Saturday, July 11, 2015

Mt. Kinabalu and my current peak

Last October Mark and I went to Borneo. It was our first long weekend vacation in SE Asia and we were very excited. We travelled with two friends and one of them, an avid climber, convinced us that hiking Mt. Kinabalu (one of the highest peaks in the region) would be a great (and doable) plan.

We travelled from Bangkok to Kota Kinabalu and spent one night at “Jungle Jack’s” (a quick facebook search is how we stumbled upon this gem…but when he picked us up on the side of the mountain in the middle of the night blaring country music…we knew we’d picked a winner). We got in late, spent the night, and started on the trek early the next morning.

To say that we were a bit underprepared is putting it lightly. I started our vacation a bit sick with… stomach problems. When we surveyed our trekking group Mark and I noticed that most people wore high end gear and threw around phrases like, “when I hiked to Base Camp last year”. As we set off on our hike I had a moment of trepidation, but brushed it away. Maybe I was a bit underprepared, perhaps others had better training and experience, but I had the WILL to make it to the top. I’m a girl that’s used to completing what it is I set out to do, so I plunged in, full speed ahead.

About 15 minutes in and I knew it was going to be much harder than I had anticipated. It was just so… steep. I was unaccustomed to this type of “hiking” (CLIMBING!) and my legs were shaky after about one hour. And I couldn’t breathe, not at all. I have practically lived in the ocean the last few years, so starting a hike at 6,000 ft with a 4,000 ft elevation gain in four hours… Oh boy.

After the first half meter or so I got into a rhythm. “This is hard”, I thought, “but I love challenges”. I’m not very athletic and I felt proud to be doing this thing that was difficult for me. If I learned anything on my little island at the edge of the world, I learned that great things require great sacrifice. Mark and our friend were quickly leading the pack, but us girls hung back, slow and steady. When I could breathe, we chatted. Mostly I enjoyed the scenery and marveled at the human body- so amazing how it works together, how I can neglect it in some ways, and then demand it to perform and it will.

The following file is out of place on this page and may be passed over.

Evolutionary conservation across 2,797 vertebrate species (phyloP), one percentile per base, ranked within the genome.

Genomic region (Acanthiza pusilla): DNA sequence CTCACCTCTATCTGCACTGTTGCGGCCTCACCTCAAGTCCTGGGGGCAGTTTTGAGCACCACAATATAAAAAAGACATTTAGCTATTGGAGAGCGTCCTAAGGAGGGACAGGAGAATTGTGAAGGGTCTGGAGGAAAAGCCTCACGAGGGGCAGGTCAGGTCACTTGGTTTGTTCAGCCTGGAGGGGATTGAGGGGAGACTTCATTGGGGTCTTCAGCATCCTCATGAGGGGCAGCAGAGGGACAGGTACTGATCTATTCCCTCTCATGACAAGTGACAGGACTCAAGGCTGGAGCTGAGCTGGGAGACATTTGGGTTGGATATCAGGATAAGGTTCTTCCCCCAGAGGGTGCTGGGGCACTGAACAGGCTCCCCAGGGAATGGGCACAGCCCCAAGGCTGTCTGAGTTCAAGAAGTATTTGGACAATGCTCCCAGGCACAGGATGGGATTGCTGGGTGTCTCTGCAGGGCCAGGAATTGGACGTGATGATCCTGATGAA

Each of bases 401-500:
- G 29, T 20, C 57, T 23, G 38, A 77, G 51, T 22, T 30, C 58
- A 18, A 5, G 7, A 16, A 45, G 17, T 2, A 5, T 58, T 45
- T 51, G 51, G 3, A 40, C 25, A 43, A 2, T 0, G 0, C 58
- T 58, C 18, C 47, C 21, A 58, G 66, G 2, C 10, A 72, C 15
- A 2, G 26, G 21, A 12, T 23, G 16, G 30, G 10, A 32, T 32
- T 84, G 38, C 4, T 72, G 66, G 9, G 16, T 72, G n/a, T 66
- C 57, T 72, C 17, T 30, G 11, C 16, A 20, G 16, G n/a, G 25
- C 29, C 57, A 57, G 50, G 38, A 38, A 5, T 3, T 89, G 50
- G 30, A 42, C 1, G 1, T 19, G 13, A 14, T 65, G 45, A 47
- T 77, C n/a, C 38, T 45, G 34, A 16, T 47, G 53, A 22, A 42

The hike is usually accomplished in two days. The first day you stop at the Laban Rata Resthouse for dinner and sleep. The hike commences the next day at 2 or 3 in the morning, so that you can make it to the summit for sunrise.


About halfway to the resthouse things took a turn for the worse. I quietly plodded on, one foot in front of the other, but I was dizzy and nauseous, the whole world was spinning. What I knew was that I needed to stop, but I convinced myself that rest would come once I made it to the Resthouse. I continued on. Once I reached the Resthouse I knew I was in trouble. I hate being the weak one, the party pooper-so I tried to sip tea and pretend all was well, but I had to get up every 5 minutes to run to the restroom. I could barely walk the room was spinning so much. I waited for an hour. I felt certain that I was just tired and needed a break, and once I was rested all would be well. Eventually Mark decided to tell our guide, a lovely Malaysian man, about my ailments. He took one look at me and declared I must get off the mountain.

At that point it was about 6:30 in the evening. Night was falling, fast. (Oh, and it was FREEZING, and I mean FREEZING). I cried when they told me I would go back down that night. And of course, the only way down was the same way we had come up… You guys, I pretty much had to be carried off that mountain. Suffice it to say… it was a very long night, my poor husband did not get to summit Mt. Kinabalu, I couldn’t move my legs properly for two weeks, and altitude sickness is a B.


Now, why am I regaling you all with this story from almost a year ago?

 Glad you asked….

A year and a week ago from today, I shuddered and cried and bemoaned the fact that I was moving to Thailand without a job. I sulked that I was following my husband (whom I adore and would follow anywhere) and felt certain I would literally go insane sitting alone in BKK day after day. I cried and yelled and threw things (well not really, but in my mind I had these tantrums), because I just have SO MUCH passion and I needed to direct it. I had so much desire but no opportunities.


And then, miraculously, I got offered this job.  


To say that I was a bit underprepared is putting it lightly. I started this job with the kind of naivety you read about, the kind of naivety you love to scoff at. (and don’t even get me started on all the other “sicknesses” I carried into this job with me- bias, savior complex, etc, etc). When I surveyed my co-workers I noticed that most were far more educated and experienced than I was. They threw around phrases like, “According to the CRC, all SC and UAM’s need BIAs”. (okay not really, but holy acronyms people- the first 10 pages of my orientation notebook were just acronyms defined. Does anything make you feel more idiotic than frantically googling acronyms whilst sitting in a meeting?!). My first week at my new job I had a moment of trepidation, but I brushed it away. Maybe I was a bit underprepared, perhaps others had better training and experience, but I had the WILL, had the passion, to accomplish this work, to make a difference, to change the world!  I’m a girl that’s used to completing what it is I set out to do, so I plunged in, full speed ahead.